I'll try matching it up with some barware or some other kind of a Mad Men-esque look.  This cool bingo cage could look good with it, along with some vintage bingo cards I have to go alongside the cage.
Vintage luggage is always a good seller, and this one is quite handsome with its flat surface and chunky shape.  It's nice and clean on the inside as well, a bonus.
We are most always hoarding buying textiles, and these woolens (below) may have to wait until late Summer or early Fall, 2014, to style and sell, but that'll be okay.  I'm enjoying fostering these throws, and used two of them already in this past holiday season.  The red one on the left is a Pendleton (I used it as my tree skirt), the burnt orange is mohair, and the one on the far right is a Scotland wool.  I like them all, and they were all from the same estate.  We also took away three more boxes of hand-worked linens from this estate.
Most recent quilt acquisitions, freshly laundered - fostering for now; likely keeping
In addition to the pieces mentioned so far, my sister M also has several furniture pieces recently acquired from a family member who died.  We sometimes talk about the need for more retail space, but decided patience is the virtue we'll practice.  We could probably be in good shape to style for the next twelve months - without another shopping excursion in that time frame (which you and I know ain't gonna happen, lol!).

We also try to keep plenty of smalls in stock.  I'm ready to purge some of my vintage purses, such as this group I recently acquired, all of which I'll likely sell.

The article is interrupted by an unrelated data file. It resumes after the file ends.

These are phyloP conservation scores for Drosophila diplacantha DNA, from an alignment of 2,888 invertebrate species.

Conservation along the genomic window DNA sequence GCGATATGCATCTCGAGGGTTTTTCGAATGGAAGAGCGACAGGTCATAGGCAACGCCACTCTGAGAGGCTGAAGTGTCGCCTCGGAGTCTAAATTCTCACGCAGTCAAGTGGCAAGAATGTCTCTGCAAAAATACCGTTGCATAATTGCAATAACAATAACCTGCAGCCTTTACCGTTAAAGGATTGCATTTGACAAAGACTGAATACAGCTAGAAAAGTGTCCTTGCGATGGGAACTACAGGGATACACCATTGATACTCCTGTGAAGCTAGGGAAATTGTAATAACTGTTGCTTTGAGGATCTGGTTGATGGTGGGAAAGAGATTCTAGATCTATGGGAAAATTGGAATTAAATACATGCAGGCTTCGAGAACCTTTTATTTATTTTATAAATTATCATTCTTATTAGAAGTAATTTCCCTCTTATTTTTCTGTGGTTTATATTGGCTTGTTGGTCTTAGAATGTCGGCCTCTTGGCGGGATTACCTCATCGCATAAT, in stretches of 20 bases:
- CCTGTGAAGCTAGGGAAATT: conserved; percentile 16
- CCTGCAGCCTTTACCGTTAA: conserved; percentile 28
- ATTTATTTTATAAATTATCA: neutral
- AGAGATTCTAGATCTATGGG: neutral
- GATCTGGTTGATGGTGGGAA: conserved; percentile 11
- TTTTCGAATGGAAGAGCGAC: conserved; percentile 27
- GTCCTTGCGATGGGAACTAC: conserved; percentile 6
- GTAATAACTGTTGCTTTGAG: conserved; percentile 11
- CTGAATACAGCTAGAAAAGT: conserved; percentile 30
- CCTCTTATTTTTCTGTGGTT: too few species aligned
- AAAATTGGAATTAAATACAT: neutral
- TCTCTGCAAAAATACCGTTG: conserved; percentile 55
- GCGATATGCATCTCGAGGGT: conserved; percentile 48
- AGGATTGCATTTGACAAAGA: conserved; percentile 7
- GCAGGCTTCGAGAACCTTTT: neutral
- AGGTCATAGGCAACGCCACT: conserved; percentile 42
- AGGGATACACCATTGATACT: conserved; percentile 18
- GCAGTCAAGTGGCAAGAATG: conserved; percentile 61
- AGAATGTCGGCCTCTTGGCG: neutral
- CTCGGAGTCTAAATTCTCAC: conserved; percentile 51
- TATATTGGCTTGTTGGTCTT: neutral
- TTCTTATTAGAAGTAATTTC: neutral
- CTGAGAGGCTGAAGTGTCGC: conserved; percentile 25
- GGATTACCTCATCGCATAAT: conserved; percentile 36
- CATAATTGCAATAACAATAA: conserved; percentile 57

I'm really looking forward to getting some of these pieces styled, moving toward Spring and Summer displays.  Once like items are grouped in a theme, it usually comes together very easily in styling.  Smalls, such as the beaded and mesh purses, are typically displayed in curios or jewelry cases.  My sisters and I usually talk about our ideas, think through our own stashes, and then go into the antique mall with a plan and execute rather quickly.  

Sometimes we act quickly in styling, as was the case this past week, when a dining room set sold after only five days!  Our display went from this - a rather dark, Pennsylvania House cherry dining set (seats need recovered but sister M chose to let the buyer decide that), set with 1930s Noritake Azalea china, Viking glass tumblers and a Capodimonte centerpiece...
Panoply booth, February, 2014 - Dining Room this - a lighter and brighter garden scene below (same space).  We brought in a wicker rolling cart and chippy, wood garden table, along with the tiered wire basket & faux herb pots (mentioned above), and moved a few other items around.  
Panoply booth, February, 2014 - Garden Space
We've actually sold a couple other big ticket items already this month and had to shuffle other vignettes.  The garden vignette above left a few holes in its previous space, so we quickly brought in some vintage, wooden ironing boards and irons for a laundry space (see below).  
Panoply booth, February, 2014 - Laundry Space